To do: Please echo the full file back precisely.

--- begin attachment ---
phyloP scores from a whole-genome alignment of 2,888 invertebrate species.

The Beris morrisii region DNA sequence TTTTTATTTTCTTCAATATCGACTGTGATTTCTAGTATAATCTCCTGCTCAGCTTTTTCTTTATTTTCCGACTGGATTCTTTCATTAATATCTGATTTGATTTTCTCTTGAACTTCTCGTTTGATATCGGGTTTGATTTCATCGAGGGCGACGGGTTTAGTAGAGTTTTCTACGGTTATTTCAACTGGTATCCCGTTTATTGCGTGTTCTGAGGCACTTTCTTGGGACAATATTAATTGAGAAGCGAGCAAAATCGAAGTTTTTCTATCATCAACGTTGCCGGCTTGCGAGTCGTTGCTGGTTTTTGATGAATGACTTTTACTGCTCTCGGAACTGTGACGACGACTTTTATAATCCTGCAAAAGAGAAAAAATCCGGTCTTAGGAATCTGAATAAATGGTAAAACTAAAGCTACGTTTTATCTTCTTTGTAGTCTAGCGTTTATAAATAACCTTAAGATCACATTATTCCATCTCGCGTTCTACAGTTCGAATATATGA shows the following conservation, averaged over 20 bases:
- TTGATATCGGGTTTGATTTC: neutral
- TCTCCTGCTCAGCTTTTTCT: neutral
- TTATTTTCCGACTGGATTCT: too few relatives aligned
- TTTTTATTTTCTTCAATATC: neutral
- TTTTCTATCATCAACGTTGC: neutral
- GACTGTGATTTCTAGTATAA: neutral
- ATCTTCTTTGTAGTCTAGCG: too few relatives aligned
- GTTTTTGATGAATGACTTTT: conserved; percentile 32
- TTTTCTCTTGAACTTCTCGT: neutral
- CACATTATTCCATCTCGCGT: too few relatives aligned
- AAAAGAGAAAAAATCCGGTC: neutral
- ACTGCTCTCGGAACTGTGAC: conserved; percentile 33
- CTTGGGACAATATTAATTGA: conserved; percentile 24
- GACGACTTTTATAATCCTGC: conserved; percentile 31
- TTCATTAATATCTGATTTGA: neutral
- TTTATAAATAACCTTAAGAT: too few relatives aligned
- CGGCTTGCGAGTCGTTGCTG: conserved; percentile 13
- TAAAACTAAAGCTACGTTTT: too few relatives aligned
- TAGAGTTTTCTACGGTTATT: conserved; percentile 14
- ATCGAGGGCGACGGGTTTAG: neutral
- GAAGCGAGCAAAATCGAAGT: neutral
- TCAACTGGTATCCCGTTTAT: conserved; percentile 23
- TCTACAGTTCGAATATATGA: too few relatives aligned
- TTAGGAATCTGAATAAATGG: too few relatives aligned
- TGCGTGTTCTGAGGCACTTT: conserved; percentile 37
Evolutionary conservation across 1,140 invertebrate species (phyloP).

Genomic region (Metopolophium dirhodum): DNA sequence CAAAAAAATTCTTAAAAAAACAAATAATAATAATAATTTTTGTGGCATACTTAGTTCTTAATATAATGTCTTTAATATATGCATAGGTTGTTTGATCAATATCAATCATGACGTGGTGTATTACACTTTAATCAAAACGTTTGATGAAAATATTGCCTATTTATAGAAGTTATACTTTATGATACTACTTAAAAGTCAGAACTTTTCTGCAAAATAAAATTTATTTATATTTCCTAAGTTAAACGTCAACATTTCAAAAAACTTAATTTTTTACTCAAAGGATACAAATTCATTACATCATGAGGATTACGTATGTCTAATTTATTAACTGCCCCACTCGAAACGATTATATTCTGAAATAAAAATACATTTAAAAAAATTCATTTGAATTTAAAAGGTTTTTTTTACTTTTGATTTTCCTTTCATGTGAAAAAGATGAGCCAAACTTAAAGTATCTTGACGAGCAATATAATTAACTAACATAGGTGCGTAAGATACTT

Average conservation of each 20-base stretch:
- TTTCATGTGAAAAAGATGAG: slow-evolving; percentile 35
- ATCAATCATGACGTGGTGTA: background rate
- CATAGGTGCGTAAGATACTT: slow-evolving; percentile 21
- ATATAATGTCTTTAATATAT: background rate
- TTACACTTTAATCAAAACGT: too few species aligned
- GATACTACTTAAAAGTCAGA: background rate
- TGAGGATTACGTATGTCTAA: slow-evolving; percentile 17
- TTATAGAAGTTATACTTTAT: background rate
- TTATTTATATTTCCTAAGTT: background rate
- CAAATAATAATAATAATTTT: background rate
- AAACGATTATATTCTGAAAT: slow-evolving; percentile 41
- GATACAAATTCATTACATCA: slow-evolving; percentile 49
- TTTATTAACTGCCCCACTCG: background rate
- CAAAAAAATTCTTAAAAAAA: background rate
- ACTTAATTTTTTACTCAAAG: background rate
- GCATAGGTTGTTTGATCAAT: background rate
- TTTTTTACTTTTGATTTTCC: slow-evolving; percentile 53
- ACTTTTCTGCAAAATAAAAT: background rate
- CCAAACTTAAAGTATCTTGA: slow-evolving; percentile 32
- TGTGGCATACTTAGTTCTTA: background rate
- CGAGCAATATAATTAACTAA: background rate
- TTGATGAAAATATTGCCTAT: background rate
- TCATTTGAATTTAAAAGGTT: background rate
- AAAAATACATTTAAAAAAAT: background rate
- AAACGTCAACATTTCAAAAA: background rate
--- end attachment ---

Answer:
phyloP scores from a whole-genome alignment of 2,888 invertebrate species.

The Beris morrisii region DNA sequence TTTTTATTTTCTTCAATATCGACTGTGATTTCTAGTATAATCTCCTGCTCAGCTTTTTCTTTATTTTCCGACTGGATTCTTTCATTAATATCTGATTTGATTTTCTCTTGAACTTCTCGTTTGATATCGGGTTTGATTTCATCGAGGGCGACGGGTTTAGTAGAGTTTTCTACGGTTATTTCAACTGGTATCCCGTTTATTGCGTGTTCTGAGGCACTTTCTTGGGACAATATTAATTGAGAAGCGAGCAAAATCGAAGTTTTTCTATCATCAACGTTGCCGGCTTGCGAGTCGTTGCTGGTTTTTGATGAATGACTTTTACTGCTCTCGGAACTGTGACGACGACTTTTATAATCCTGCAAAAGAGAAAAAATCCGGTCTTAGGAATCTGAATAAATGGTAAAACTAAAGCTACGTTTTATCTTCTTTGTAGTCTAGCGTTTATAAATAACCTTAAGATCACATTATTCCATCTCGCGTTCTACAGTTCGAATATATGA shows the following conservation, averaged over 20 bases:
- TTGATATCGGGTTTGATTTC: neutral
- TCTCCTGCTCAGCTTTTTCT: neutral
- TTATTTTCCGACTGGATTCT: too few relatives aligned
- TTTTTATTTTCTTCAATATC: neutral
- TTTTCTATCATCAACGTTGC: neutral
- GACTGTGATTTCTAGTATAA: neutral
- ATCTTCTTTGTAGTCTAGCG: too few relatives aligned
- GTTTTTGATGAATGACTTTT: conserved; percentile 32
- TTTTCTCTTGAACTTCTCGT: neutral
- CACATTATTCCATCTCGCGT: too few relatives aligned
- AAAAGAGAAAAAATCCGGTC: neutral
- ACTGCTCTCGGAACTGTGAC: conserved; percentile 33
- CTTGGGACAATATTAATTGA: conserved; percentile 24
- GACGACTTTTATAATCCTGC: conserved; percentile 31
- TTCATTAATATCTGATTTGA: neutral
- TTTATAAATAACCTTAAGAT: too few relatives aligned
- CGGCTTGCGAGTCGTTGCTG: conserved; percentile 13
- TAAAACTAAAGCTACGTTTT: too few relatives aligned
- TAGAGTTTTCTACGGTTATT: conserved; percentile 14
- ATCGAGGGCGACGGGTTTAG: neutral
- GAAGCGAGCAAAATCGAAGT: neutral
- TCAACTGGTATCCCGTTTAT: conserved; percentile 23
- TCTACAGTTCGAATATATGA: too few relatives aligned
- TTAGGAATCTGAATAAATGG: too few relatives aligned
- TGCGTGTTCTGAGGCACTTT: conserved; percentile 37
Evolutionary conservation across 1,140 invertebrate species (phyloP).

Genomic region (Metopolophium dirhodum): DNA sequence CAAAAAAATTCTTAAAAAAACAAATAATAATAATAATTTTTGTGGCATACTTAGTTCTTAATATAATGTCTTTAATATATGCATAGGTTGTTTGATCAATATCAATCATGACGTGGTGTATTACACTTTAATCAAAACGTTTGATGAAAATATTGCCTATTTATAGAAGTTATACTTTATGATACTACTTAAAAGTCAGAACTTTTCTGCAAAATAAAATTTATTTATATTTCCTAAGTTAAACGTCAACATTTCAAAAAACTTAATTTTTTACTCAAAGGATACAAATTCATTACATCATGAGGATTACGTATGTCTAATTTATTAACTGCCCCACTCGAAACGATTATATTCTGAAATAAAAATACATTTAAAAAAATTCATTTGAATTTAAAAGGTTTTTTTTACTTTTGATTTTCCTTTCATGTGAAAAAGATGAGCCAAACTTAAAGTATCTTGACGAGCAATATAATTAACTAACATAGGTGCGTAAGATACTT

Average conservation of each 20-base stretch:
- TTTCATGTGAAAAAGATGAG: slow-evolving; percentile 35
- ATCAATCATGACGTGGTGTA: background rate
- CATAGGTGCGTAAGATACTT: slow-evolving; percentile 21
- ATATAATGTCTTTAATATAT: background rate
- TTACACTTTAATCAAAACGT: too few species aligned
- GATACTACTTAAAAGTCAGA: background rate
- TGAGGATTACGTATGTCTAA: slow-evolving; percentile 17
- TTATAGAAGTTATACTTTAT: background rate
- TTATTTATATTTCCTAAGTT: background rate
- CAAATAATAATAATAATTTT: background rate
- AAACGATTATATTCTGAAAT: slow-evolving; percentile 41
- GATACAAATTCATTACATCA: slow-evolving; percentile 49
- TTTATTAACTGCCCCACTCG: background rate
- CAAAAAAATTCTTAAAAAAA: background rate
- ACTTAATTTTTTACTCAAAG: background rate
- GCATAGGTTGTTTGATCAAT: background rate
- TTTTTTACTTTTGATTTTCC: slow-evolving; percentile 53
- ACTTTTCTGCAAAATAAAAT: background rate
- CCAAACTTAAAGTATCTTGA: slow-evolving; percentile 32
- TGTGGCATACTTAGTTCTTA: background rate
- CGAGCAATATAATTAACTAA: background rate
- TTGATGAAAATATTGCCTAT: background rate
- TCATTTGAATTTAAAAGGTT: background rate
- AAAAATACATTTAAAAAAAT: background rate
- AAACGTCAACATTTCAAAAA: background rate